Brexit and devolution dominate eve-of-poll messages in Northern Ireland
Voters will head to the polls at 7am to decide on the region’s next 18 MPs.
Brexit and restoring devolution have dominated eve-of-poll messages from Northern Ireland’s political leaders.
More than a thousand polling stations across the region will open at 7am on Thursday to decide the next 18 MPs to represent the region in the House of Commons.
Arlene Foster urged voters to back her party’s candidates, emphasising that “every vote will count”.
— Arlene Foster (@DUPleader) December 11, 2019
She pledged her party will “get Northern Ireland moving again with a re-established Executive” as well as protect the region’s place in the UK and “protect against a border in the Irish Sea”.
Sinn Fein’s NI leader Michelle O’Neill said it was an opportunity for voters to “reject the toxic politics of Brexit and the DUP”.
— Michelle O’Neill (@moneillsf) December 11, 2019
Tomorrow's #GE19 is the election of a generation
It is YOUR opportunity to reject the toxic politics of Brexit and the DUP
It is YOUR opportunity to vote for a new, progressive and inclusive Ireland within the EU
Vote for hope over fear, unity over division - Vótáil Sinn Féin! pic.twitter.com/A3gTiYvlkU
“It is your opportunity to vote for a new, progressive and inclusive Ireland within the EU Vote for hope over fear, unity over division – Votail Sinn Fein,” she tweeted.
The Ulster Unionist Party tweeted its final message to voters, promising to “bin Boris Johnson’s Brexit deal, defend our NHS, protect our planet and build a better future for NI”.
— Ulster Unionist (@uuponline) December 11, 2019
�� Polls open tomorrow��
Vote for the pro-union Party who will:
��Bin Boris Johnson’s Brexit deal
��⚕️Defend our NHS
�� Protect our planet
���� Build a better future for NI
Vote Ulster Unionist #GE2019 pic.twitter.com/xwLq2Kmkab
SDLP leader Colum Eastwood, who is running as a candidate in Foyle, described the General Election as an “opportunity to send MPs to Westminster who will vote against Brexit”, as well as sending a “message to the DUP and Sinn Fein that it’s time to get back to work”.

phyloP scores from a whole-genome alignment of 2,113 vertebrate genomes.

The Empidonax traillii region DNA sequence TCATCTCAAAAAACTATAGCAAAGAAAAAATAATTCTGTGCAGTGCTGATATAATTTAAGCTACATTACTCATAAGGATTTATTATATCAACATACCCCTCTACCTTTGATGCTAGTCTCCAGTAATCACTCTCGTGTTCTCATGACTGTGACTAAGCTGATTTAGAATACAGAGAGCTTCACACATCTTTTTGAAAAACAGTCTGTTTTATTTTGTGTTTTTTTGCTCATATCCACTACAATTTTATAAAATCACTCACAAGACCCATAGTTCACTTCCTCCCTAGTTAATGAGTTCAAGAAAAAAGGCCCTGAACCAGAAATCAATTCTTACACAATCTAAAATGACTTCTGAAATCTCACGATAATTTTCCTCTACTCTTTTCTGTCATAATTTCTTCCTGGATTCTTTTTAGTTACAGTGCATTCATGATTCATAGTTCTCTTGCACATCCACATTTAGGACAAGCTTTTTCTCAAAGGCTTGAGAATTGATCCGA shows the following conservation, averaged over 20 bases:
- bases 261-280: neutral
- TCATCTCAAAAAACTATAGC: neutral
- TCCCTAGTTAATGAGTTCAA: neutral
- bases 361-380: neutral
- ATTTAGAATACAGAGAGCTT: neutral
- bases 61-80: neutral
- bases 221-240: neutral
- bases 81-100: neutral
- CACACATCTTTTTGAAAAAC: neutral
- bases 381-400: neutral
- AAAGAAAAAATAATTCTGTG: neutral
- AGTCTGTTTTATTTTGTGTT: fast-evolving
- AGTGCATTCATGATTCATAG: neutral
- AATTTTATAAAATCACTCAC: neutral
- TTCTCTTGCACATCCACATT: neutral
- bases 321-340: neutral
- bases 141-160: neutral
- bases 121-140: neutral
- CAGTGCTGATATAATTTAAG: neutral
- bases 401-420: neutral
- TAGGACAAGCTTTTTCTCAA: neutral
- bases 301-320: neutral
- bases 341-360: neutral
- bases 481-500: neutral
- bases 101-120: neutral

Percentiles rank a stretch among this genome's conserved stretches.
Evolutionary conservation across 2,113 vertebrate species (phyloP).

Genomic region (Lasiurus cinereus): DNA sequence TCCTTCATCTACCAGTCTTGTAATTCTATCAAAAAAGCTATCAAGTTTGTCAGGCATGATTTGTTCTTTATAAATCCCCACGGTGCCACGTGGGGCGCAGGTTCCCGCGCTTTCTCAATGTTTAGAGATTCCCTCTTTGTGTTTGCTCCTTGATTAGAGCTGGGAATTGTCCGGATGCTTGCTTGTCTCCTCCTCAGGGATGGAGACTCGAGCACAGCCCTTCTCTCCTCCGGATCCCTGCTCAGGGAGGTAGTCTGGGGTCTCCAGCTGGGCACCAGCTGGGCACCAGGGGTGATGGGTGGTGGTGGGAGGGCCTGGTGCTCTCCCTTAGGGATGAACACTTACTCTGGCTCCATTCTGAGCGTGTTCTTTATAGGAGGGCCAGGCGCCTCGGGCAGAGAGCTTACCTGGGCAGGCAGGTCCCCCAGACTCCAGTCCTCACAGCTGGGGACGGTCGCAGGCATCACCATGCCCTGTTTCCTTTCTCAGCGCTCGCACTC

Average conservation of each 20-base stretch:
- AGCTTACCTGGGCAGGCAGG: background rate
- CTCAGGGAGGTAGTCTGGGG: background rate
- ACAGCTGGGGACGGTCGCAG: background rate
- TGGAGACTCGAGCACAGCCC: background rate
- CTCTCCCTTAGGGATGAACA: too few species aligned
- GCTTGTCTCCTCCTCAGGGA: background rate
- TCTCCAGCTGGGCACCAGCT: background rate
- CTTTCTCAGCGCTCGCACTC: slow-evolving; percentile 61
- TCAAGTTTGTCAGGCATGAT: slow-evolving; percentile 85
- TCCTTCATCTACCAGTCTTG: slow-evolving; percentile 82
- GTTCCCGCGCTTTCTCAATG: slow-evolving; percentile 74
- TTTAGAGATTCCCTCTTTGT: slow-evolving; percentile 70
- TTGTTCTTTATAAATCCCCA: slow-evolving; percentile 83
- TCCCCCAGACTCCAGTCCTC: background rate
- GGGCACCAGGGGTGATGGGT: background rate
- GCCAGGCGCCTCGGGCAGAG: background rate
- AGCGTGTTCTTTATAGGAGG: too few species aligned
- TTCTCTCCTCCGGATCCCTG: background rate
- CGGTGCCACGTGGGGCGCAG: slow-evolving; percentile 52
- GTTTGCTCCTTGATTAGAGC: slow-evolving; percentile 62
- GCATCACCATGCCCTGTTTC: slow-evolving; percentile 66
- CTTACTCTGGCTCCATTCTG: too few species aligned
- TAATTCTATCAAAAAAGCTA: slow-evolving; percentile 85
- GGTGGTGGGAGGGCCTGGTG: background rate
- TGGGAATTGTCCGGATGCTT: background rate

“We’re now strongly in the territory of a hung parliament where every vote will count in the fight to stop Brexit,” he said.
— Colum Eastwood (@columeastwood) December 11, 2019
�� Tomorrow is Election Day. It’s our chance to #StopBoris and #StopBrexit SDLP votes will matter in Westminster, the only place Brexit can be stopped. I’m asking you to please come out, to vote for Derry, to vote for representation, vote #EastwoodX pic.twitter.com/XAOFdx51Rb
Alliance Party leader Naomi Long said the election will “decide our future relationship with Europe”.
She urged those who are angry and frustrated at the three-year collapse of Stormont, Brexit and the potential of a hard border after Brexit to vote for her party.
Wednesday saw final preparations made across Northern Ireland before voters head to the polls.
As the 102 candidates finished canvassing, election staff geared up for a day of voting followed by a night of counting at four count centres, after the polls close at 10pm.
Ballot boxes were checked at a storage facility on the outskirts of Belfast, before being loaded on to lorries for transport to polling stations across 18 constituencies.
Rathlin Island’s ballot boxes were taken by ferry on an earlier sailing than previously planned on Wednesday, due to weather conditions.
Some 1,293,971 eligible voters can cast their ballots in Northern Ireland.
However fewer people are using postal or proxy methods to vote, according to figures released by the Electoral Office of Northern Ireland.
A total of 16,969 people have received a postal vote, down from 23,687 in the general election in 2017.
Fewer proxy votes have also been arranged, down from 11,707 in 2017 to 8,820 this year.
The DUP are hoping to return with at least the ten MPs they won in 2017, to retain the influence they had in the last parliament.
However the party is expected to come under pressure in a handful of constituencies, including South Belfast and North Belfast, but hopes to make a gain in North Down, where the independent Lady Sylvia Hermon has stood down.
Sinn Fein won seven seats at the last general election and hope to make gains on Thursday, singling out North Belfast for particular attention.
Meanwhile the smaller parties are hoping to make a return to the House of Commons.
The Ulster Unionist Party has set its sights on Fermanagh South Tyrone where its candidate Tom Elliott secured the backing of the other unionist parties to secure a free run against Sinn Fein’s Michelle Gildernew, as well as on reclaiming South Antrim from the DUP.
The SDLP has particularly targeted Foyle where leader Mr Eastwood hopes to make up the 169 votes that his colleague Mark Durkan finished behind Elisha McCallion of Sinn Fein in 2017.
The party is also hopeful in South Belfast where Claire Hanna has the backing of Sinn Fein and the Green Party as a pro-Remain candidate against the DUP’s Emma Little-Pengelly.
Meanwhile the Alliance Party leader Naomi Long is running for her former seat in East Belfast, which she lost to the DUP’s Gavin Robinson in 2015, and the party is also pressing the DUP in North Down for Lady Hermon’s former seat.
Some 1,343 polling stations in 608 polling places across Northern Ireland will be open from 7am to 10pm.